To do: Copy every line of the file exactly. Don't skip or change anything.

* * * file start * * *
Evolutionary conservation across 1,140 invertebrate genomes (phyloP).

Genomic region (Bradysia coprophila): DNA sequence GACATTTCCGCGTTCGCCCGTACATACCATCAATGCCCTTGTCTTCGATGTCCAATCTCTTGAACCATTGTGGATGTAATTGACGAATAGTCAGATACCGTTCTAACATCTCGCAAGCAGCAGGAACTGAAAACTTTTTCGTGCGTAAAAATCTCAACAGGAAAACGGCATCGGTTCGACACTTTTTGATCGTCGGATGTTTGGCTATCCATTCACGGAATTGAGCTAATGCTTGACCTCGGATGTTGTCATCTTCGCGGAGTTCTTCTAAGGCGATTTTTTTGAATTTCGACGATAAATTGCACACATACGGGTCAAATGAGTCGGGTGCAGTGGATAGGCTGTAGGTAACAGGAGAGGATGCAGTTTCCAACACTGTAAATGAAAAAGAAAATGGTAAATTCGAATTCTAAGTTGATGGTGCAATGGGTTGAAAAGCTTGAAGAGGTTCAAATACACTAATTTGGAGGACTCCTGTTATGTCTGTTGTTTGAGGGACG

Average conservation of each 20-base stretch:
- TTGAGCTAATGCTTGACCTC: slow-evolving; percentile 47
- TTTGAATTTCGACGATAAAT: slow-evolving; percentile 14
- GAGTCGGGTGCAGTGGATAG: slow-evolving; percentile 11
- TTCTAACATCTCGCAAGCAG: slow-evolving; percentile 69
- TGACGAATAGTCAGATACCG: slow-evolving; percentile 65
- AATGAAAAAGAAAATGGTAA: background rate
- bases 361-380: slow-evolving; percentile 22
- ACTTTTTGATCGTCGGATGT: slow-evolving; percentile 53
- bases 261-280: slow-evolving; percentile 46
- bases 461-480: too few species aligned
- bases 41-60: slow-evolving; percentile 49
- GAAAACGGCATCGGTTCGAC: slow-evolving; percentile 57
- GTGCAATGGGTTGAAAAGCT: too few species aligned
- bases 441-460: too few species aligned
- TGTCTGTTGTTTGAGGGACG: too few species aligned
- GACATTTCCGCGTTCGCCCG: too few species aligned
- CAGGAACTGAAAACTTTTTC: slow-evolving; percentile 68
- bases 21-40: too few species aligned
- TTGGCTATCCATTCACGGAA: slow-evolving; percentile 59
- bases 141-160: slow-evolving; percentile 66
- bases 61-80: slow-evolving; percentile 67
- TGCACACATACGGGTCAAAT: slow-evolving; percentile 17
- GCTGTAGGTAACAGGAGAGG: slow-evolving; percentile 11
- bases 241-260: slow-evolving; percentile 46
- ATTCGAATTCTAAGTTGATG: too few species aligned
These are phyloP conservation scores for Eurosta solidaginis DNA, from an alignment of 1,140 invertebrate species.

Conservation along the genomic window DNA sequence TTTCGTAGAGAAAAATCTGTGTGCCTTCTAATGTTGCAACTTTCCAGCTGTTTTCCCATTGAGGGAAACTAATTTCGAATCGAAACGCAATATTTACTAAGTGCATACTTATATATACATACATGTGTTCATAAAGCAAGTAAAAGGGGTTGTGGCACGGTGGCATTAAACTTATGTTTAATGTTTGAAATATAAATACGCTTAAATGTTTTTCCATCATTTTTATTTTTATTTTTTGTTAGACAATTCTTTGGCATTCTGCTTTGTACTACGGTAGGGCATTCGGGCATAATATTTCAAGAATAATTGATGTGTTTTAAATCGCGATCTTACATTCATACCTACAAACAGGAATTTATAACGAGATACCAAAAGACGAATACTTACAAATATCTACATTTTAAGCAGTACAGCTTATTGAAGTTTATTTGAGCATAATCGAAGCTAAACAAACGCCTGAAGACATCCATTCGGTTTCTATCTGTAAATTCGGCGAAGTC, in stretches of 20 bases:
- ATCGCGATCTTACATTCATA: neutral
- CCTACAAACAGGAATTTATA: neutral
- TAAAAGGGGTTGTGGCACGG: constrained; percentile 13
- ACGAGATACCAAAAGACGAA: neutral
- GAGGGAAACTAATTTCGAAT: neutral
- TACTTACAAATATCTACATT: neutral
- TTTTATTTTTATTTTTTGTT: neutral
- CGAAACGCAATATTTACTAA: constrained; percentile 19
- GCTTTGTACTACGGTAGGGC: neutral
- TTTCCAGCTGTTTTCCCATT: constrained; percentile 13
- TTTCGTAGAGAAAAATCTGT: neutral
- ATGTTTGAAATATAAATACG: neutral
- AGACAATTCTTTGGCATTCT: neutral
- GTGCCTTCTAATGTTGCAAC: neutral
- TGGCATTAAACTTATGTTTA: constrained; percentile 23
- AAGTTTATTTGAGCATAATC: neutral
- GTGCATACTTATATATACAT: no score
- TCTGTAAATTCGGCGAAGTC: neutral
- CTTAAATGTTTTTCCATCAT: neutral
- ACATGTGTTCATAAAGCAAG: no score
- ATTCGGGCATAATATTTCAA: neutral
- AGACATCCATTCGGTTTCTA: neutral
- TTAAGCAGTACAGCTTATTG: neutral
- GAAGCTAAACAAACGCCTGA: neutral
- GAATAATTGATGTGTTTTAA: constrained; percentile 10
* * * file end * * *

Evolutionary conservation across 1,140 invertebrate genomes (phyloP).

Genomic region (Bradysia coprophila): DNA sequence GACATTTCCGCGTTCGCCCGTACATACCATCAATGCCCTTGTCTTCGATGTCCAATCTCTTGAACCATTGTGGATGTAATTGACGAATAGTCAGATACCGTTCTAACATCTCGCAAGCAGCAGGAACTGAAAACTTTTTCGTGCGTAAAAATCTCAACAGGAAAACGGCATCGGTTCGACACTTTTTGATCGTCGGATGTTTGGCTATCCATTCACGGAATTGAGCTAATGCTTGACCTCGGATGTTGTCATCTTCGCGGAGTTCTTCTAAGGCGATTTTTTTGAATTTCGACGATAAATTGCACACATACGGGTCAAATGAGTCGGGTGCAGTGGATAGGCTGTAGGTAACAGGAGAGGATGCAGTTTCCAACACTGTAAATGAAAAAGAAAATGGTAAATTCGAATTCTAAGTTGATGGTGCAATGGGTTGAAAAGCTTGAAGAGGTTCAAATACACTAATTTGGAGGACTCCTGTTATGTCTGTTGTTTGAGGGACG

Average conservation of each 20-base stretch:
- TTGAGCTAATGCTTGACCTC: slow-evolving; percentile 47
- TTTGAATTTCGACGATAAAT: slow-evolving; percentile 14
- GAGTCGGGTGCAGTGGATAG: slow-evolving; percentile 11
- TTCTAACATCTCGCAAGCAG: slow-evolving; percentile 69
- TGACGAATAGTCAGATACCG: slow-evolving; percentile 65
- AATGAAAAAGAAAATGGTAA: background rate
- bases 361-380: slow-evolving; percentile 22
- ACTTTTTGATCGTCGGATGT: slow-evolving; percentile 53
- bases 261-280: slow-evolving; percentile 46
- bases 461-480: too few species aligned
- bases 41-60: slow-evolving; percentile 49
- GAAAACGGCATCGGTTCGAC: slow-evolving; percentile 57
- GTGCAATGGGTTGAAAAGCT: too few species aligned
- bases 441-460: too few species aligned
- TGTCTGTTGTTTGAGGGACG: too few species aligned
- GACATTTCCGCGTTCGCCCG: too few species aligned
- CAGGAACTGAAAACTTTTTC: slow-evolving; percentile 68
- bases 21-40: too few species aligned
- TTGGCTATCCATTCACGGAA: slow-evolving; percentile 59
- bases 141-160: slow-evolving; percentile 66
- bases 61-80: slow-evolving; percentile 67
- TGCACACATACGGGTCAAAT: slow-evolving; percentile 17
- GCTGTAGGTAACAGGAGAGG: slow-evolving; percentile 11
- bases 241-260: slow-evolving; percentile 46
- ATTCGAATTCTAAGTTGATG: too few species aligned
These are phyloP conservation scores for Eurosta solidaginis DNA, from an alignment of 1,140 invertebrate species.

Conservation along the genomic window DNA sequence TTTCGTAGAGAAAAATCTGTGTGCCTTCTAATGTTGCAACTTTCCAGCTGTTTTCCCATTGAGGGAAACTAATTTCGAATCGAAACGCAATATTTACTAAGTGCATACTTATATATACATACATGTGTTCATAAAGCAAGTAAAAGGGGTTGTGGCACGGTGGCATTAAACTTATGTTTAATGTTTGAAATATAAATACGCTTAAATGTTTTTCCATCATTTTTATTTTTATTTTTTGTTAGACAATTCTTTGGCATTCTGCTTTGTACTACGGTAGGGCATTCGGGCATAATATTTCAAGAATAATTGATGTGTTTTAAATCGCGATCTTACATTCATACCTACAAACAGGAATTTATAACGAGATACCAAAAGACGAATACTTACAAATATCTACATTTTAAGCAGTACAGCTTATTGAAGTTTATTTGAGCATAATCGAAGCTAAACAAACGCCTGAAGACATCCATTCGGTTTCTATCTGTAAATTCGGCGAAGTC, in stretches of 20 bases:
- ATCGCGATCTTACATTCATA: neutral
- CCTACAAACAGGAATTTATA: neutral
- TAAAAGGGGTTGTGGCACGG: constrained; percentile 13
- ACGAGATACCAAAAGACGAA: neutral
- GAGGGAAACTAATTTCGAAT: neutral
- TACTTACAAATATCTACATT: neutral
- TTTTATTTTTATTTTTTGTT: neutral
- CGAAACGCAATATTTACTAA: constrained; percentile 19
- GCTTTGTACTACGGTAGGGC: neutral
- TTTCCAGCTGTTTTCCCATT: constrained; percentile 13
- TTTCGTAGAGAAAAATCTGT: neutral
- ATGTTTGAAATATAAATACG: neutral
- AGACAATTCTTTGGCATTCT: neutral
- GTGCCTTCTAATGTTGCAAC: neutral
- TGGCATTAAACTTATGTTTA: constrained; percentile 23
- AAGTTTATTTGAGCATAATC: neutral
- GTGCATACTTATATATACAT: no score
- TCTGTAAATTCGGCGAAGTC: neutral
- CTTAAATGTTTTTCCATCAT: neutral
- ACATGTGTTCATAAAGCAAG: no score
- ATTCGGGCATAATATTTCAA: neutral
- AGACATCCATTCGGTTTCTA: neutral
- TTAAGCAGTACAGCTTATTG: neutral
- GAAGCTAAACAAACGCCTGA: neutral
- GAATAATTGATGTGTTTTAA: constrained; percentile 10